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Below are the 20 most recent journal entries recorded in jon_a_ross' LiveJournal:

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    Saturday, December 22nd, 2012
    8:33 pm
    100 Computer Games to play before you die
    Blowing the Dust off my livejournal for my first post in over a year today it seems.

    Regardless, Just finished reading '100 Computer Games to Play Before you Die' by Steve Bowden

    As Steve Bowden states this isn't a list of the best games, but rather a list of games he feels you need to play to understand the industry before you die or so. (He puts it better in his forward.) 

    I am going to present here his list of games and mark with bold hose I have played and underline he ones I agree with. There should be no surprises really.

    Animal Crossing: Wild Worl
    Baldur's Gat
    Batman: Arkham Asylum
    Bayonett
    Beyond Good & Evil
    Braid
    Burnout 3: Takedown
    Call of Duty 4: Modern Warfare
    Sid Meier's Civilization
    Counter-strike: Source
    Dancing Stage (AKA Dance Dance Revolution)
    Defender
    Demon's Souls
    Deus Ex
    Diablo
    Donkey Kong
    Doom
    The Elder Scrolls IV: Oblivion
    Elite
    Eve Online
    F-Zero GX
    Final Fantasy VII
    Forza Motorsports 3
    Geometry Wars: Retro Evolved 2
    God Hand
    God of War
    Goldeneye 007
    Grand Theft Auto: Vice City
    Half-life 2
    Halo: Combat Evolved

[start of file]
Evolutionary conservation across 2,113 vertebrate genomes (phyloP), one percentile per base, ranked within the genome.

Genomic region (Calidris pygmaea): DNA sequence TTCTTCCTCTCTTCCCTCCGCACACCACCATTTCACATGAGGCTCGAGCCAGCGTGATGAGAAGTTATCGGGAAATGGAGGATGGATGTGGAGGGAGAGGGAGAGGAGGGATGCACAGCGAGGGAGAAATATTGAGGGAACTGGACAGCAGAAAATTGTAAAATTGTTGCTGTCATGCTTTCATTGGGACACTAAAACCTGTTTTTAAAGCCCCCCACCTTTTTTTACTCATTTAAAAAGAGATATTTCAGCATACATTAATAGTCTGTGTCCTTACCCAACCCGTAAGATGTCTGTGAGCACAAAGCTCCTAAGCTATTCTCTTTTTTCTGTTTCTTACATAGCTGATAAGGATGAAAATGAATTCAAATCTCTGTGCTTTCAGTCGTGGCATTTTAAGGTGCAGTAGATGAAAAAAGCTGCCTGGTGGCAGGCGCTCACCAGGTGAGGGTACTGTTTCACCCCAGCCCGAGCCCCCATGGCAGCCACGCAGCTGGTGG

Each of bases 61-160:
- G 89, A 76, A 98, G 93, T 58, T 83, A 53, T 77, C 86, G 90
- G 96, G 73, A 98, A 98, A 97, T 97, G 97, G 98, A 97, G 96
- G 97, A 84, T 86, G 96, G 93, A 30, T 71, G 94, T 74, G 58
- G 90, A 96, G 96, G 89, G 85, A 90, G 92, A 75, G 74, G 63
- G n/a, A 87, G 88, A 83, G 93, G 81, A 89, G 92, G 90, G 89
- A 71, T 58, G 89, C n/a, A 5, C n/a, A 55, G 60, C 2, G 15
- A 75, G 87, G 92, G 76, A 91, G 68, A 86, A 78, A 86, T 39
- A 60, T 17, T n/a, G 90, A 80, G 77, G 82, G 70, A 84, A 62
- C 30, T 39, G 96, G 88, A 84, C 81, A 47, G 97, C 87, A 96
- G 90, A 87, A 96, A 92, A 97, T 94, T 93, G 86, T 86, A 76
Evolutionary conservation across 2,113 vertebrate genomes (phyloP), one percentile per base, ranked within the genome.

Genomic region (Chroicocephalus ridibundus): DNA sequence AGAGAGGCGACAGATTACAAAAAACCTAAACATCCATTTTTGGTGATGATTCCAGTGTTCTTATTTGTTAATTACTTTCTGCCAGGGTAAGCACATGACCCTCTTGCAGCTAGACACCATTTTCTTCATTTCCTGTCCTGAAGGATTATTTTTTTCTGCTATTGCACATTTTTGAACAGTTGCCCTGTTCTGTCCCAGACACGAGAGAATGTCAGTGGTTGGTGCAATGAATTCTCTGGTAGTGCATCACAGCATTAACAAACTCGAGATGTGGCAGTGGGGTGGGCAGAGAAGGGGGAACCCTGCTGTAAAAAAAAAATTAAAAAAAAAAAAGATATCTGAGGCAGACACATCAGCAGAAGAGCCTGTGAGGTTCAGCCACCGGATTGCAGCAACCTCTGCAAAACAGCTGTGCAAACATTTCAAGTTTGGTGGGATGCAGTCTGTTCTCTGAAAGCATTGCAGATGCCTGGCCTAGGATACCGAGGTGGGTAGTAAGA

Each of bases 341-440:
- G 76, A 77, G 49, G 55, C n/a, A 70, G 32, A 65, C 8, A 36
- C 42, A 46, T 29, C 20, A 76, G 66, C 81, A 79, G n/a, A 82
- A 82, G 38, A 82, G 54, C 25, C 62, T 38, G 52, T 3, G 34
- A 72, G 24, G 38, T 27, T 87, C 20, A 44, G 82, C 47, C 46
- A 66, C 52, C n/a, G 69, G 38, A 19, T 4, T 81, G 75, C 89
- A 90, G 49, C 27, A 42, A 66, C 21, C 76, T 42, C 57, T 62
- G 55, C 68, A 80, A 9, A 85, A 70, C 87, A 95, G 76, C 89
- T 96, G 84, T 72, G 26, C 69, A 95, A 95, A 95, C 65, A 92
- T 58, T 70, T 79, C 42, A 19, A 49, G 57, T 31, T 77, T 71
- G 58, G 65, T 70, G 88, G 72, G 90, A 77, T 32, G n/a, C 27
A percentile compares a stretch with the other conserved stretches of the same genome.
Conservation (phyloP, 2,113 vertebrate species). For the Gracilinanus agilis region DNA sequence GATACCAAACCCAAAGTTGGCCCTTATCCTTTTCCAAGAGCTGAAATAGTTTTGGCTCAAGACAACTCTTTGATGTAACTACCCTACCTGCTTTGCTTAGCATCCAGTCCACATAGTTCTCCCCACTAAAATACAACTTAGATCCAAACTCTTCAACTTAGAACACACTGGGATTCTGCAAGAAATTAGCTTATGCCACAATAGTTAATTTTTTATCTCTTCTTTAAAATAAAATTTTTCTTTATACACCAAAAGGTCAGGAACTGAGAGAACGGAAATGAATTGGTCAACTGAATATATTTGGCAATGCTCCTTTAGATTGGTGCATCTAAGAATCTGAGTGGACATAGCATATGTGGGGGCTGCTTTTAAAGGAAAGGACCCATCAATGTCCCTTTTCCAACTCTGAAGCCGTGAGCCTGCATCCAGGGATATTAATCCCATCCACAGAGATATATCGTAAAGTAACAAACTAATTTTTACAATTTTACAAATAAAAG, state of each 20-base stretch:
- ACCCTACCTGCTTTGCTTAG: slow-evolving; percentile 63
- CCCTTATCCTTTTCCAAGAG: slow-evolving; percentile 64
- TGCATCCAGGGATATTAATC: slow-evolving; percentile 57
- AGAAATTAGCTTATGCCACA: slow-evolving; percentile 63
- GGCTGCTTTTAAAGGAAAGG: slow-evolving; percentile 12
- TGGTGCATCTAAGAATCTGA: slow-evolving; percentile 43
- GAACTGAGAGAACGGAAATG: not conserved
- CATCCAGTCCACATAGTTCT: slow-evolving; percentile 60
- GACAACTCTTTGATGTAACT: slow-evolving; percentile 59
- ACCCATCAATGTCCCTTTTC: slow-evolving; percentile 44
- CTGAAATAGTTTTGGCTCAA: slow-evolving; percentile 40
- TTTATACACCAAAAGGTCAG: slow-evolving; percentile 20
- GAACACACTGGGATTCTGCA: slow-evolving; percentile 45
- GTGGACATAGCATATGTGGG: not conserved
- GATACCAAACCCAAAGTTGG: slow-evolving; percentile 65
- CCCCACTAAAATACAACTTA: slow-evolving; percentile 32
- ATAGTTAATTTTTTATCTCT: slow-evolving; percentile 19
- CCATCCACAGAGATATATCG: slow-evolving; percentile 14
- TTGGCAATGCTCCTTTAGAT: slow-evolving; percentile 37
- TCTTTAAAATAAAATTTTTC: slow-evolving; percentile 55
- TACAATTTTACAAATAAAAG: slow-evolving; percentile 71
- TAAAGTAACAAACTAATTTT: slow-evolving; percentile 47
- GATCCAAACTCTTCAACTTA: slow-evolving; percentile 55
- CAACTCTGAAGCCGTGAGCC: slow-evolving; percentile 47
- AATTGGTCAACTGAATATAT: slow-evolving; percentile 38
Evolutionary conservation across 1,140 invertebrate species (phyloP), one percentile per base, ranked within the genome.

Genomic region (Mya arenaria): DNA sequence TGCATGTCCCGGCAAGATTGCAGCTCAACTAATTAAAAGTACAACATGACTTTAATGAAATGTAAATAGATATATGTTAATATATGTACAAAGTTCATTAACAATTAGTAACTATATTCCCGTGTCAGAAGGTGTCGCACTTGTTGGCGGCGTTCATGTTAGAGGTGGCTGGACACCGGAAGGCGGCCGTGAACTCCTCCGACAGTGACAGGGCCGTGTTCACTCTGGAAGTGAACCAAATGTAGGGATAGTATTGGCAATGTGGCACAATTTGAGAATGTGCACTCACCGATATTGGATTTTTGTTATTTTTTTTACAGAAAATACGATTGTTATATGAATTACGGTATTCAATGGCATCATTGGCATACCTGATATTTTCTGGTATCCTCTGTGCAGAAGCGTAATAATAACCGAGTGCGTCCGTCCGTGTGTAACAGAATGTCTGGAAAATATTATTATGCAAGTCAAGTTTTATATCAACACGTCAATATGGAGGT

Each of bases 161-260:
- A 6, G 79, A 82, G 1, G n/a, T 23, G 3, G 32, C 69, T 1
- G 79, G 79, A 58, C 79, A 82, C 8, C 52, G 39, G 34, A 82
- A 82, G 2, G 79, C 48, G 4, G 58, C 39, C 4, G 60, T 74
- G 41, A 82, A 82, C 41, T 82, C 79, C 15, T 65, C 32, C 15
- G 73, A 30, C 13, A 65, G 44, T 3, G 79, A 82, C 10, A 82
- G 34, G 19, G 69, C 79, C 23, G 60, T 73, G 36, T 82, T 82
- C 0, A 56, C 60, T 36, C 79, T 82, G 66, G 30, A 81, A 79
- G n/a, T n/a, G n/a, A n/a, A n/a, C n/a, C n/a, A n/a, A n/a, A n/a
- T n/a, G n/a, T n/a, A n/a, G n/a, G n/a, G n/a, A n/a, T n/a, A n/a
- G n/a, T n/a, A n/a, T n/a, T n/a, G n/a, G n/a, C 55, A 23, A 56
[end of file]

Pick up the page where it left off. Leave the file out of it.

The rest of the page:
Hearts of Iron II
    Hitman: Blood Money
    Ico
    Ikaruga
    IL-2 Sturmovik: Birds of Prey
    Katamari Damacy
    Left 4 Dead
    The Legend of Zelda: Four Swords Adventures
    The Legend of Zelda: Ocarina of Time
    Lemmings
    Limbo
    Little Big Planet
    LocoRoco
    Mega Man 2
    Metal Gear Solid
    Metroid Prime
    Micro Machines
    Myst
    N
    Nights into Dreams...
    No More Heroes
    Oddworld: Stranger's Wrath
    Pac-man Vs.
    Paperboy
    Peggle
    Phoenix Wright: Ace Attorney
    Picross 3D
    Plants vs Zombies
    Pokemon Red/Blue
    Portal
    Prince of Persia: Sands of Time
    Puzzle Quest: Challenge of the Warlords
    Resident Evil 2
    Resident Evil 4

    Rez
    Rock Band 3
    The Secret of Monkey Islands
    Sensible World of Soccer
    Shadow of the Colossus
    Shenmue
    Silent Hill 2
    Simcity 2000
    The Sims
    Sonic The Hedgehog CD
    Soulcalibur
    Space Invaders
    (Tom Clancy's) Splinter Cell: Chaos Theory
    Starcraft
    Star Wars: Knights of the Old Republic
    Super Bomberman
    Super Mario Galaxy
    Super Mario Kart
    Super Mario World
    Super Metroid
    Super Monkey Ball
    Super Street Fighter IV

    System Shock 2
    Tempest
    Tetris
    Time Crisis II

    Tomb Raider Anniversary
    Tony Hawk's Pro Skater 3
    Uplink
    Vib-ribbon
    Warioware, Inc.: Minigame Mania
    Way of the Samurai
    Wii Sports
    The World Ends with You
    World of Warcraft
    Worms